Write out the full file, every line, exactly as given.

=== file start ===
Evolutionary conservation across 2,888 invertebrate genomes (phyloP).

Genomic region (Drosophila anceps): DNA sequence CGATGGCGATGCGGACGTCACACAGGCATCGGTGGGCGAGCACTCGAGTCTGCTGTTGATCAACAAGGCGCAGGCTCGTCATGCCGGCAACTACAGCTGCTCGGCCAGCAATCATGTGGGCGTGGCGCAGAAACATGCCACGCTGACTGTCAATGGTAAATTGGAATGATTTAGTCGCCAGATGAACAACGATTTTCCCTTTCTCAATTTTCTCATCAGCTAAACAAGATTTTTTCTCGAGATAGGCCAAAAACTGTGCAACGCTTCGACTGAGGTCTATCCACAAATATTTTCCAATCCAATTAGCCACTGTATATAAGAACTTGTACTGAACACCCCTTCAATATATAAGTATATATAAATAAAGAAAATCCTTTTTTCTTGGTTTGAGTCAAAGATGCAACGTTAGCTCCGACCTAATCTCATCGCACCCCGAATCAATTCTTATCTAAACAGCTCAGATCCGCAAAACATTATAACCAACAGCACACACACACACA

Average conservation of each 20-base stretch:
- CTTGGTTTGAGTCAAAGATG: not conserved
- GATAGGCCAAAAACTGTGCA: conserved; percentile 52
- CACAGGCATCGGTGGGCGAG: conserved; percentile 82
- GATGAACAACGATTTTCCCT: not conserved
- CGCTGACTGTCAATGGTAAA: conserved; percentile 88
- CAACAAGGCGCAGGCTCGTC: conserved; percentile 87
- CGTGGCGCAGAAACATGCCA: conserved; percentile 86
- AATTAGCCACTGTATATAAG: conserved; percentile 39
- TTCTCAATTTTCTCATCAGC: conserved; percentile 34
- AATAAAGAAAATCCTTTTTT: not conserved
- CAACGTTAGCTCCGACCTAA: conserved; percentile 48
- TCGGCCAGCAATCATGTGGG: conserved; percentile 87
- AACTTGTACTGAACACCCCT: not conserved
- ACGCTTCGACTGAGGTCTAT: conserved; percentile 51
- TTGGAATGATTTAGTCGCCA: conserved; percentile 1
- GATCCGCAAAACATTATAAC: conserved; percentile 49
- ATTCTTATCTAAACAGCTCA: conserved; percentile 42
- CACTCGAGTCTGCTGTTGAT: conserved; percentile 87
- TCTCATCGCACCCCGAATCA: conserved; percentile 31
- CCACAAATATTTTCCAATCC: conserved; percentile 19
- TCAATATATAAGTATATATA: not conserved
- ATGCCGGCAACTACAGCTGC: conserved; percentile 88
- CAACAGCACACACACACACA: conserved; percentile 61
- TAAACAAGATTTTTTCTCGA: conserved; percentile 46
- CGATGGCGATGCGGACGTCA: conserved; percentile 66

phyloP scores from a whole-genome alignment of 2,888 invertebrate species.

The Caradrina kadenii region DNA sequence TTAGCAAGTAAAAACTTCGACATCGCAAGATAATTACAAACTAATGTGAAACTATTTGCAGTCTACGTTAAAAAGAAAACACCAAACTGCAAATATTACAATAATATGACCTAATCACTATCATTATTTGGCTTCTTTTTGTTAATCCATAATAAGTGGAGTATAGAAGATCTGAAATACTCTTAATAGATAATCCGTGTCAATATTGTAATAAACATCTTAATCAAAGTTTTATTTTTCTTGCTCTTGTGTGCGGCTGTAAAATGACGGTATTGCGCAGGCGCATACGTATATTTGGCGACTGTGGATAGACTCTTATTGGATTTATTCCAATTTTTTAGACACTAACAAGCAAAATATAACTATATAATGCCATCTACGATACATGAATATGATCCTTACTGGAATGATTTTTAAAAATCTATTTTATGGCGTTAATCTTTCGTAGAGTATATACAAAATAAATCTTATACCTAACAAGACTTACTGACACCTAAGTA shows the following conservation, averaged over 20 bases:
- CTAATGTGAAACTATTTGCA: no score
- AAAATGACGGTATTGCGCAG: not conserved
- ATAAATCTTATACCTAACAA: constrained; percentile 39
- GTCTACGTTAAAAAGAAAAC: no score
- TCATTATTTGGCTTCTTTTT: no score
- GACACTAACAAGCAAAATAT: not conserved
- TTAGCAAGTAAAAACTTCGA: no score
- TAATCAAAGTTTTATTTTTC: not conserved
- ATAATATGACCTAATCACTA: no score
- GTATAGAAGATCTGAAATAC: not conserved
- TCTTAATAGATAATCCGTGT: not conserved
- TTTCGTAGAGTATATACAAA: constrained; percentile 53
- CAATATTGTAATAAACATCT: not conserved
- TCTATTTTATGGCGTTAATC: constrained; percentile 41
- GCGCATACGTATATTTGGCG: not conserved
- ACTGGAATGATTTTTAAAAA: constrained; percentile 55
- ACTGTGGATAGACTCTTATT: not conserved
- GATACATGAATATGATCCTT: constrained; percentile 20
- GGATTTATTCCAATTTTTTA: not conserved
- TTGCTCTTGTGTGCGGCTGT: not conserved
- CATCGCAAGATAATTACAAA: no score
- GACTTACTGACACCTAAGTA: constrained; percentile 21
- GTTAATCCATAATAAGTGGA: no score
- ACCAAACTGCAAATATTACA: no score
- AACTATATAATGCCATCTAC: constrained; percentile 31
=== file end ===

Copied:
Evolutionary conservation across 2,888 invertebrate genomes (phyloP).

Genomic region (Drosophila anceps): DNA sequence CGATGGCGATGCGGACGTCACACAGGCATCGGTGGGCGAGCACTCGAGTCTGCTGTTGATCAACAAGGCGCAGGCTCGTCATGCCGGCAACTACAGCTGCTCGGCCAGCAATCATGTGGGCGTGGCGCAGAAACATGCCACGCTGACTGTCAATGGTAAATTGGAATGATTTAGTCGCCAGATGAACAACGATTTTCCCTTTCTCAATTTTCTCATCAGCTAAACAAGATTTTTTCTCGAGATAGGCCAAAAACTGTGCAACGCTTCGACTGAGGTCTATCCACAAATATTTTCCAATCCAATTAGCCACTGTATATAAGAACTTGTACTGAACACCCCTTCAATATATAAGTATATATAAATAAAGAAAATCCTTTTTTCTTGGTTTGAGTCAAAGATGCAACGTTAGCTCCGACCTAATCTCATCGCACCCCGAATCAATTCTTATCTAAACAGCTCAGATCCGCAAAACATTATAACCAACAGCACACACACACACA

Average conservation of each 20-base stretch:
- CTTGGTTTGAGTCAAAGATG: not conserved
- GATAGGCCAAAAACTGTGCA: conserved; percentile 52
- CACAGGCATCGGTGGGCGAG: conserved; percentile 82
- GATGAACAACGATTTTCCCT: not conserved
- CGCTGACTGTCAATGGTAAA: conserved; percentile 88
- CAACAAGGCGCAGGCTCGTC: conserved; percentile 87
- CGTGGCGCAGAAACATGCCA: conserved; percentile 86
- AATTAGCCACTGTATATAAG: conserved; percentile 39
- TTCTCAATTTTCTCATCAGC: conserved; percentile 34
- AATAAAGAAAATCCTTTTTT: not conserved
- CAACGTTAGCTCCGACCTAA: conserved; percentile 48
- TCGGCCAGCAATCATGTGGG: conserved; percentile 87
- AACTTGTACTGAACACCCCT: not conserved
- ACGCTTCGACTGAGGTCTAT: conserved; percentile 51
- TTGGAATGATTTAGTCGCCA: conserved; percentile 1
- GATCCGCAAAACATTATAAC: conserved; percentile 49
- ATTCTTATCTAAACAGCTCA: conserved; percentile 42
- CACTCGAGTCTGCTGTTGAT: conserved; percentile 87
- TCTCATCGCACCCCGAATCA: conserved; percentile 31
- CCACAAATATTTTCCAATCC: conserved; percentile 19
- TCAATATATAAGTATATATA: not conserved
- ATGCCGGCAACTACAGCTGC: conserved; percentile 88
- CAACAGCACACACACACACA: conserved; percentile 61
- TAAACAAGATTTTTTCTCGA: conserved; percentile 46
- CGATGGCGATGCGGACGTCA: conserved; percentile 66

phyloP scores from a whole-genome alignment of 2,888 invertebrate species.

The Caradrina kadenii region DNA sequence TTAGCAAGTAAAAACTTCGACATCGCAAGATAATTACAAACTAATGTGAAACTATTTGCAGTCTACGTTAAAAAGAAAACACCAAACTGCAAATATTACAATAATATGACCTAATCACTATCATTATTTGGCTTCTTTTTGTTAATCCATAATAAGTGGAGTATAGAAGATCTGAAATACTCTTAATAGATAATCCGTGTCAATATTGTAATAAACATCTTAATCAAAGTTTTATTTTTCTTGCTCTTGTGTGCGGCTGTAAAATGACGGTATTGCGCAGGCGCATACGTATATTTGGCGACTGTGGATAGACTCTTATTGGATTTATTCCAATTTTTTAGACACTAACAAGCAAAATATAACTATATAATGCCATCTACGATACATGAATATGATCCTTACTGGAATGATTTTTAAAAATCTATTTTATGGCGTTAATCTTTCGTAGAGTATATACAAAATAAATCTTATACCTAACAAGACTTACTGACACCTAAGTA shows the following conservation, averaged over 20 bases:
- CTAATGTGAAACTATTTGCA: no score
- AAAATGACGGTATTGCGCAG: not conserved
- ATAAATCTTATACCTAACAA: constrained; percentile 39
- GTCTACGTTAAAAAGAAAAC: no score
- TCATTATTTGGCTTCTTTTT: no score
- GACACTAACAAGCAAAATAT: not conserved
- TTAGCAAGTAAAAACTTCGA: no score
- TAATCAAAGTTTTATTTTTC: not conserved
- ATAATATGACCTAATCACTA: no score
- GTATAGAAGATCTGAAATAC: not conserved
- TCTTAATAGATAATCCGTGT: not conserved
- TTTCGTAGAGTATATACAAA: constrained; percentile 53
- CAATATTGTAATAAACATCT: not conserved
- TCTATTTTATGGCGTTAATC: constrained; percentile 41
- GCGCATACGTATATTTGGCG: not conserved
- ACTGGAATGATTTTTAAAAA: constrained; percentile 55
- ACTGTGGATAGACTCTTATT: not conserved
- GATACATGAATATGATCCTT: constrained; percentile 20
- GGATTTATTCCAATTTTTTA: not conserved
- TTGCTCTTGTGTGCGGCTGT: not conserved
- CATCGCAAGATAATTACAAA: no score
- GACTTACTGACACCTAAGTA: constrained; percentile 21
- GTTAATCCATAATAAGTGGA: no score
- ACCAAACTGCAAATATTACA: no score
- AACTATATAATGCCATCTAC: constrained; percentile 31